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Sep 11, 2013

Two environmental concerns found in Stake Bank Project

The Stake Bank Project seems just about set to go, but information from those in charge of the environmental checks and balances has still not been forthcoming. On Tuesday, September third, the National Environmental Appraisal Committee met in a prolonged session at the Belize Biltmore Plaza in Belize City. On the agenda was the two hundred million dollar tourism project proposed by the Feinstein Group of Companies. The thirteen-member NEAC is mandated to examine proposed projects and proffer a green light, red light, or a request for information or clarification. Best information reaching News Five is that at the end of last Tuesday’s session there was no decision taken and we have confirmed that the members of the committee were not asked to vote on the project. A credible source today told our newsroom that coming out of the day-long discussion and debate were two main concerns – one, the fuel lighters which the developer is proposing. In the project plan, those ships will moor just off the destination and refuel cruise ships. Another concern, the big one in from environmental quarters, is the causeway which passes through the Swallow Caye Wildlife Sanctuary. That sanctuary provides a natural habitat for manatees, which are an endangered species.  Our source told us that the meeting ended with those concerns on the table, and since then there has been no word from Chief Environmental Officer Martin Alegria or the Department of Environment. In an interview last week, Alegria told News Five that if NEAC approves the project, the next step would be an Environmental Compliance Plan. To our knowledge, no such approval has been given by the committee, which our source says has had no additional communication from Alegria. Interestingly enough, late last week, Minister Godwin Hulse confirmed that as far as he is aware, the Department of the Environment is preparing the Environmental Compliance Plan. So for all intents and purposes, with or without the full compliance and consent of NEAC, the Stake Bank Project has apparently gotten a green light from the D.O.E.  News Five has tried repeatedly today to get comment from Chief Environmental Officer Martin Alegria, but our attempts have been futile.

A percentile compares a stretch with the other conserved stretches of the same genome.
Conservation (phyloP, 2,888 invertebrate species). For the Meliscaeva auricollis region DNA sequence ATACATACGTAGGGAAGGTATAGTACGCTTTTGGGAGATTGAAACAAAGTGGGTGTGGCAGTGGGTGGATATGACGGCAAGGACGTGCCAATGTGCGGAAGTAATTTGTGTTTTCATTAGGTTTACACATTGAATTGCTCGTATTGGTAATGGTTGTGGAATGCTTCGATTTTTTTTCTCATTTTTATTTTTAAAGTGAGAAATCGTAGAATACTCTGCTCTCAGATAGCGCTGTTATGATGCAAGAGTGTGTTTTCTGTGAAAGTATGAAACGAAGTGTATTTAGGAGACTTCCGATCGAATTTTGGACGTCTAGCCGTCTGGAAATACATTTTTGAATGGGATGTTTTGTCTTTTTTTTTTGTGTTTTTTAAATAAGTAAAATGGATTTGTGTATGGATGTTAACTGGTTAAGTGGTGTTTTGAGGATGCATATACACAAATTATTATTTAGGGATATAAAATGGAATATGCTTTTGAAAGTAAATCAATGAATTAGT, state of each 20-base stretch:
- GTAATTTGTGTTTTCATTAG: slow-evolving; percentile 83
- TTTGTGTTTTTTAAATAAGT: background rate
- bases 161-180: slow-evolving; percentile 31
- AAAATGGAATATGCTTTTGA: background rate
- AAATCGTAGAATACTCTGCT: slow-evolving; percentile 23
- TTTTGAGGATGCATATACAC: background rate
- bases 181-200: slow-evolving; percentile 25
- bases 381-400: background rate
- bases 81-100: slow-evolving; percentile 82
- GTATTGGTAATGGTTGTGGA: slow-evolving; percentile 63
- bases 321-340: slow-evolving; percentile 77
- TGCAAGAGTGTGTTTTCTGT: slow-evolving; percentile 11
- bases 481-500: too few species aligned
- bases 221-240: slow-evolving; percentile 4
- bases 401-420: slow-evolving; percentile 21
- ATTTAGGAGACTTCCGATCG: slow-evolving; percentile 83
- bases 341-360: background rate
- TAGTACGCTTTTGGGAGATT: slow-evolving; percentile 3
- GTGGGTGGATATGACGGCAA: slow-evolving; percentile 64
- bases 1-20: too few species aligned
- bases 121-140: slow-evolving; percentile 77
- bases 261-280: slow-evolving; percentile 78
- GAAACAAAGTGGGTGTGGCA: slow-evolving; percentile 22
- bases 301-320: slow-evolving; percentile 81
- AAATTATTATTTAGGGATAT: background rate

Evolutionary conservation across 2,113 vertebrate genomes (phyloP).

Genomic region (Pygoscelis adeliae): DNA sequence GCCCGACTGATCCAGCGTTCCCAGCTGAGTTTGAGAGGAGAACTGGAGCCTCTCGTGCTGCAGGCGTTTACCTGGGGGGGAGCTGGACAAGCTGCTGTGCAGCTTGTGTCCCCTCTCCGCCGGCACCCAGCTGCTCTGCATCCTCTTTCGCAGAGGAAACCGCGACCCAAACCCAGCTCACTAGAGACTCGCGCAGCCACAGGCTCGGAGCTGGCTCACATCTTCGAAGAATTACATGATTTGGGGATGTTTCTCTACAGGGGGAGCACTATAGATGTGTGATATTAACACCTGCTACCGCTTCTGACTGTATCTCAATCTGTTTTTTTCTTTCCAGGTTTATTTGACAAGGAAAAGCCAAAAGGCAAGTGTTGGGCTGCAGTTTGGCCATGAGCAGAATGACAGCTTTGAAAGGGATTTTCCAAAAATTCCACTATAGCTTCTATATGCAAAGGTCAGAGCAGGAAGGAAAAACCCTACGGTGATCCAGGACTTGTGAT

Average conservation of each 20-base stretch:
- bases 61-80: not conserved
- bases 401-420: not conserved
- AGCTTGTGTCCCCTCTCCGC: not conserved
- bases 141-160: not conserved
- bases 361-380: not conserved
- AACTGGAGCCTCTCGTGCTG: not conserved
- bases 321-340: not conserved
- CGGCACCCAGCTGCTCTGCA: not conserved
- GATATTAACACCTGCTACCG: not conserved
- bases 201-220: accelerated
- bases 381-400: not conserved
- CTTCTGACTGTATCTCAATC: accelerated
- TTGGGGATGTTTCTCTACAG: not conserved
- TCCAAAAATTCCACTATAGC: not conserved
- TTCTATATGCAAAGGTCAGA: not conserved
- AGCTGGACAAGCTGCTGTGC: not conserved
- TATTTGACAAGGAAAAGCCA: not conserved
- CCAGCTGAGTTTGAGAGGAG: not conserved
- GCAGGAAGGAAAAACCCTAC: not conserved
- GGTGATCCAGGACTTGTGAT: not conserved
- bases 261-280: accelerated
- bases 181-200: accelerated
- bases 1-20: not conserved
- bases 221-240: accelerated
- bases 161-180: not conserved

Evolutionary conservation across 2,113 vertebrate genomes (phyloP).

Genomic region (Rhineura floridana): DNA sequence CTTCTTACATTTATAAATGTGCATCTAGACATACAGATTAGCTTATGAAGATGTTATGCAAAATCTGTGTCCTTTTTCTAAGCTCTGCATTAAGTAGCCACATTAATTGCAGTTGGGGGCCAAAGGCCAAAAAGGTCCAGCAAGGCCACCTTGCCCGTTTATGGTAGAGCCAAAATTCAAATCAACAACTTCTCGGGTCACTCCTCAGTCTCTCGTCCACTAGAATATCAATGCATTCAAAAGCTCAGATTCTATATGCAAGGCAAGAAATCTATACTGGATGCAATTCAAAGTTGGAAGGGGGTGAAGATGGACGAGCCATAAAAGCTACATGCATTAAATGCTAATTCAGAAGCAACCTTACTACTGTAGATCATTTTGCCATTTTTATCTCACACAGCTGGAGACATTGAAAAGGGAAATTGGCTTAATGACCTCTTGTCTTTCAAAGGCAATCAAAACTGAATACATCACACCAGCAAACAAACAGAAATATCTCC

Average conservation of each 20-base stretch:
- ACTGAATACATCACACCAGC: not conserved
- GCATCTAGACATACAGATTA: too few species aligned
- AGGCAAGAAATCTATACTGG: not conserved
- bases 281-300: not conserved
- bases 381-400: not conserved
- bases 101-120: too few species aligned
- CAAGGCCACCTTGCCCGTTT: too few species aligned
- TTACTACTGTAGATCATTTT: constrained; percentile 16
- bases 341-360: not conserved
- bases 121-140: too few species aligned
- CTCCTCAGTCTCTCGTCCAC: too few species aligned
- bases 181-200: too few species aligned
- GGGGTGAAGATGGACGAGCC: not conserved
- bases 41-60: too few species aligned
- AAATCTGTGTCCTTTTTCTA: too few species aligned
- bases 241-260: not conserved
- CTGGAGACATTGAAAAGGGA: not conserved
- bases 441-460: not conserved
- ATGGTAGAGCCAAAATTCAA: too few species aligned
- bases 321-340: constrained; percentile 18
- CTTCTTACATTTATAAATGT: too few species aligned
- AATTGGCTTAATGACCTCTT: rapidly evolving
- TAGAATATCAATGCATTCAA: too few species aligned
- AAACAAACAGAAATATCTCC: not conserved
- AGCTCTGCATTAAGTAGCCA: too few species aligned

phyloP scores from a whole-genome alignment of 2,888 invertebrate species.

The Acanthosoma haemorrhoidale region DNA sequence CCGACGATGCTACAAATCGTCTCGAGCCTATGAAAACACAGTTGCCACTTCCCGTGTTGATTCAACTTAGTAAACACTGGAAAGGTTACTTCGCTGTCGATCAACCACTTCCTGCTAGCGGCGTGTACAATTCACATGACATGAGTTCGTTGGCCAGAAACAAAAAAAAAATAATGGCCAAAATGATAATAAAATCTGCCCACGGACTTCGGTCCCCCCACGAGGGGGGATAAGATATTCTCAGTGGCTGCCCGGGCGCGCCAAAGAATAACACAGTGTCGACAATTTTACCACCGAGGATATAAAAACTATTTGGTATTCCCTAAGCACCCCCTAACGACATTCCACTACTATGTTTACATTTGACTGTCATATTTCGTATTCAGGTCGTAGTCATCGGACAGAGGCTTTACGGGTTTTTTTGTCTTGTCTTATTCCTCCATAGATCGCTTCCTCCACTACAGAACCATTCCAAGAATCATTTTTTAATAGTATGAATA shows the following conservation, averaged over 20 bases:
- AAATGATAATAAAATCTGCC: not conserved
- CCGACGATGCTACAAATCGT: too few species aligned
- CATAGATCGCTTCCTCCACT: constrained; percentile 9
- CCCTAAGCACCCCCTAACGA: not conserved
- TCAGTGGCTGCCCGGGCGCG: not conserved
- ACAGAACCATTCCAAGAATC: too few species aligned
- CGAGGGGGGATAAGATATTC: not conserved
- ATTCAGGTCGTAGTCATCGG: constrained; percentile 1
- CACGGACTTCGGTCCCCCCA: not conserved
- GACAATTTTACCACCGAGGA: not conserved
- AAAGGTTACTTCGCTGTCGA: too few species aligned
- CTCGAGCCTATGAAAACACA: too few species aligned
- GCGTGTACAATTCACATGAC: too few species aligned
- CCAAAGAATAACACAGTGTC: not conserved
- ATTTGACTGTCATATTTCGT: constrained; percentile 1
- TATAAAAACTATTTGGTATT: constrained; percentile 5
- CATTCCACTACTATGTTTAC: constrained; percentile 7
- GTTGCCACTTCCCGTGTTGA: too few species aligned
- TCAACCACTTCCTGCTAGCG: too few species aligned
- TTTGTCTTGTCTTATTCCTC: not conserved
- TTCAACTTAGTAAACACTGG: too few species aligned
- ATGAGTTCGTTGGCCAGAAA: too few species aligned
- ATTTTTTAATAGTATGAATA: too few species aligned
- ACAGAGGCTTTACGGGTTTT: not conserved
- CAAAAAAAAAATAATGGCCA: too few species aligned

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1 Response for “Two environmental concerns found in Stake Bank Project”

  1. Soclear says:

    This is a clear example of the very flawed Environmental Impact Assessment (EIA) process. You see, if GoB wants a project to go through, they will ignore the recommendations of NEAC. After all NEAC is only an advisory body so DoE picks and chooses when it wants to accept NEAC’s recommendations. Interesting this move from the Ministry of Sustainable Development.

    Actually as it is almost 85% Government, I am surprised they held up the project with their concerns. Generally, the Government representatives go along with Government’s position.

    The EIA process needs a rigourous over-haul. This project has significant potential economic (good and bad), social and environmental impacts. All must be equally considered in decision-making.

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